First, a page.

Nanoparticles/Nanoparticle’s Synthesis

Various approaches can be applied to prepare a huge number of different kinds of nanoparticles. The work at the DTNW focuses on the wet-chemical approaches to synthesise different nanoparticles and nano-structured materials. Following the wet-chemical approach several interesting materials can be prepared such as zinc oxide or titania (rutile) that can be employed for the preparation of layers protecting against ultraviolet radiation, iron oxide nanoparticles that exhibit so called super-paramagnetic properties, silver nanoparticles acting highly antibacterial or certain variations of zinc, or titanium dioxide showing a photo-catalytic effect which can be used to prepare self-cleaning surfaces. Apart from this, nanoparticles without certain functionality could e.g. be employed to create structures on a nano to submicron length scale which is of interest not only for influencing surface wetting.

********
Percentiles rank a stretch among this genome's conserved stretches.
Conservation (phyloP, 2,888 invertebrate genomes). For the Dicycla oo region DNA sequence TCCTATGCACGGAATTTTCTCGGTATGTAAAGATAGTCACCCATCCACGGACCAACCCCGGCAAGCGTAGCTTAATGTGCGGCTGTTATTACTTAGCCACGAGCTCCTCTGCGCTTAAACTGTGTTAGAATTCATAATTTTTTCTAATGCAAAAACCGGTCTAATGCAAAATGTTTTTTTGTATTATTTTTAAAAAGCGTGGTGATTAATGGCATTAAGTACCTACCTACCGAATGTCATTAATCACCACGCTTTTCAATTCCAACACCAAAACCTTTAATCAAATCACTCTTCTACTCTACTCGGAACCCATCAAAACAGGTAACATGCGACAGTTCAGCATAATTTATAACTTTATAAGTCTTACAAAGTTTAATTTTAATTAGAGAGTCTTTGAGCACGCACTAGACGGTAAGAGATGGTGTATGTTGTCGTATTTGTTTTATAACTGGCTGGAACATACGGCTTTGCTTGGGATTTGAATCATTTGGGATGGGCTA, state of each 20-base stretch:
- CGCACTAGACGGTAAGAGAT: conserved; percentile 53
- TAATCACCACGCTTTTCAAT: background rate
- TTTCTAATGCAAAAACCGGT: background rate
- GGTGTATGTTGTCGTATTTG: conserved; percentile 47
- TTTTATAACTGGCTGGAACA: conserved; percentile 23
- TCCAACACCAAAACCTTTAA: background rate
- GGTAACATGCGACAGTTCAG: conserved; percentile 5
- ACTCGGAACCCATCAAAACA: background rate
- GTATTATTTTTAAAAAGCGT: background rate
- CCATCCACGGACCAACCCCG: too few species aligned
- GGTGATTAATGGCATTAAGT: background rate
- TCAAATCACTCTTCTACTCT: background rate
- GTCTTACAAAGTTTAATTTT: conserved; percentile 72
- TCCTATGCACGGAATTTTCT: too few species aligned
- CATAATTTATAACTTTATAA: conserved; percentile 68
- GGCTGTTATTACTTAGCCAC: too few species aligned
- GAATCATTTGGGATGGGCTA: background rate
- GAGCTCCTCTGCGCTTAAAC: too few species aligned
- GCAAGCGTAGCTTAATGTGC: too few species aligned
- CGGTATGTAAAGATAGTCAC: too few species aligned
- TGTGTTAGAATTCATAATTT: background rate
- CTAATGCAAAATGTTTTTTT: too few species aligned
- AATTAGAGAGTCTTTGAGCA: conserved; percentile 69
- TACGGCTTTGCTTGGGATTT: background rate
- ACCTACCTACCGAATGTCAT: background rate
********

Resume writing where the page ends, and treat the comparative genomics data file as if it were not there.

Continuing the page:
The wet-chemical approach for preparation of such particles, e.g., by the sol-gel-approach, is of interest for several reasons. By appropriate synthesis dispersions of nanoparticles can be prepared that are stable for a long time, since the wet-chemical approach allows to limit or in best case avoid agglomeration of the primary particles. Particles prepared this way can be added, e.g. to different binder systems by simple mixing procedure which makes extensive dispersing processes unnecessary. Besides this, particles can be functionalised directly in the dispersions, e.g. to improve dispersabilty of dried powders or to increase compatibility with organic polymers for the preparation of composites.